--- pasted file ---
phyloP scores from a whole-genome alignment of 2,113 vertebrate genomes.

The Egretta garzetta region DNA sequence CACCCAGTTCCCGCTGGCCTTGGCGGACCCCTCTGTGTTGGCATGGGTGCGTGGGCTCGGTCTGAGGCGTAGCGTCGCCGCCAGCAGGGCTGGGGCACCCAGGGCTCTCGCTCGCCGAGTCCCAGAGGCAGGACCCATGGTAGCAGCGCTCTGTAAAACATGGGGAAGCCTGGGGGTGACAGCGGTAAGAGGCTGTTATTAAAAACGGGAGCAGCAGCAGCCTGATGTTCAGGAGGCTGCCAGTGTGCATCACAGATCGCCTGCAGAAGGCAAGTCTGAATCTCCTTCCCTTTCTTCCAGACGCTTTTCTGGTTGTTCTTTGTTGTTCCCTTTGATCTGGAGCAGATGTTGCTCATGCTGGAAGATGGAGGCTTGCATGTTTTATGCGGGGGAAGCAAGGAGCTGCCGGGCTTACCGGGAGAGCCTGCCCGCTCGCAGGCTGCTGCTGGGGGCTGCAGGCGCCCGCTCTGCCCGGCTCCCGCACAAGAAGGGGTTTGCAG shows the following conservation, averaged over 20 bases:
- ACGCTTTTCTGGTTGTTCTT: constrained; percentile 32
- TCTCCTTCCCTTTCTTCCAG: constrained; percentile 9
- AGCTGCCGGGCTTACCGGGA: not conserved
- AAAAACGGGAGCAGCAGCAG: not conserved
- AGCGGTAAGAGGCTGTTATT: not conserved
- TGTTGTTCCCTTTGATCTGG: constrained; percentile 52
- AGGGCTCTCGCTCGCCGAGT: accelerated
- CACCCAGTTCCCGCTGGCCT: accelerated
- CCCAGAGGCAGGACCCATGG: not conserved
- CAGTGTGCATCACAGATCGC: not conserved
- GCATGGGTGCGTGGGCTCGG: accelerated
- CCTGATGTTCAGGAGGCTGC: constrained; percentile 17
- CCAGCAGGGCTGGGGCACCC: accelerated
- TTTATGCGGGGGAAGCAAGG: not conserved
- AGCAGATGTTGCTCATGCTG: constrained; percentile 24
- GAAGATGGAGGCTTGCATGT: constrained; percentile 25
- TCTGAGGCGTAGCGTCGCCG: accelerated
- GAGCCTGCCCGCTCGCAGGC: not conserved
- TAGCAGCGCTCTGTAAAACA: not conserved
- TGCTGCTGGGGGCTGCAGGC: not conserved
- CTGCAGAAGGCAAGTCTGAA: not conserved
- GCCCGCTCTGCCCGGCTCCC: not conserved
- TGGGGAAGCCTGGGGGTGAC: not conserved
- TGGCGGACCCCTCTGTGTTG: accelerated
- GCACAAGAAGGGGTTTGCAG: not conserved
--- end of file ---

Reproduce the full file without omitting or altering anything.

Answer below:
phyloP scores from a whole-genome alignment of 2,113 vertebrate genomes.

The Egretta garzetta region DNA sequence CACCCAGTTCCCGCTGGCCTTGGCGGACCCCTCTGTGTTGGCATGGGTGCGTGGGCTCGGTCTGAGGCGTAGCGTCGCCGCCAGCAGGGCTGGGGCACCCAGGGCTCTCGCTCGCCGAGTCCCAGAGGCAGGACCCATGGTAGCAGCGCTCTGTAAAACATGGGGAAGCCTGGGGGTGACAGCGGTAAGAGGCTGTTATTAAAAACGGGAGCAGCAGCAGCCTGATGTTCAGGAGGCTGCCAGTGTGCATCACAGATCGCCTGCAGAAGGCAAGTCTGAATCTCCTTCCCTTTCTTCCAGACGCTTTTCTGGTTGTTCTTTGTTGTTCCCTTTGATCTGGAGCAGATGTTGCTCATGCTGGAAGATGGAGGCTTGCATGTTTTATGCGGGGGAAGCAAGGAGCTGCCGGGCTTACCGGGAGAGCCTGCCCGCTCGCAGGCTGCTGCTGGGGGCTGCAGGCGCCCGCTCTGCCCGGCTCCCGCACAAGAAGGGGTTTGCAG shows the following conservation, averaged over 20 bases:
- ACGCTTTTCTGGTTGTTCTT: constrained; percentile 32
- TCTCCTTCCCTTTCTTCCAG: constrained; percentile 9
- AGCTGCCGGGCTTACCGGGA: not conserved
- AAAAACGGGAGCAGCAGCAG: not conserved
- AGCGGTAAGAGGCTGTTATT: not conserved
- TGTTGTTCCCTTTGATCTGG: constrained; percentile 52
- AGGGCTCTCGCTCGCCGAGT: accelerated
- CACCCAGTTCCCGCTGGCCT: accelerated
- CCCAGAGGCAGGACCCATGG: not conserved
- CAGTGTGCATCACAGATCGC: not conserved
- GCATGGGTGCGTGGGCTCGG: accelerated
- CCTGATGTTCAGGAGGCTGC: constrained; percentile 17
- CCAGCAGGGCTGGGGCACCC: accelerated
- TTTATGCGGGGGAAGCAAGG: not conserved
- AGCAGATGTTGCTCATGCTG: constrained; percentile 24
- GAAGATGGAGGCTTGCATGT: constrained; percentile 25
- TCTGAGGCGTAGCGTCGCCG: accelerated
- GAGCCTGCCCGCTCGCAGGC: not conserved
- TAGCAGCGCTCTGTAAAACA: not conserved
- TGCTGCTGGGGGCTGCAGGC: not conserved
- CTGCAGAAGGCAAGTCTGAA: not conserved
- GCCCGCTCTGCCCGGCTCCC: not conserved
- TGGGGAAGCCTGGGGGTGAC: not conserved
- TGGCGGACCCCTCTGTGTTG: accelerated
- GCACAAGAAGGGGTTTGCAG: not conserved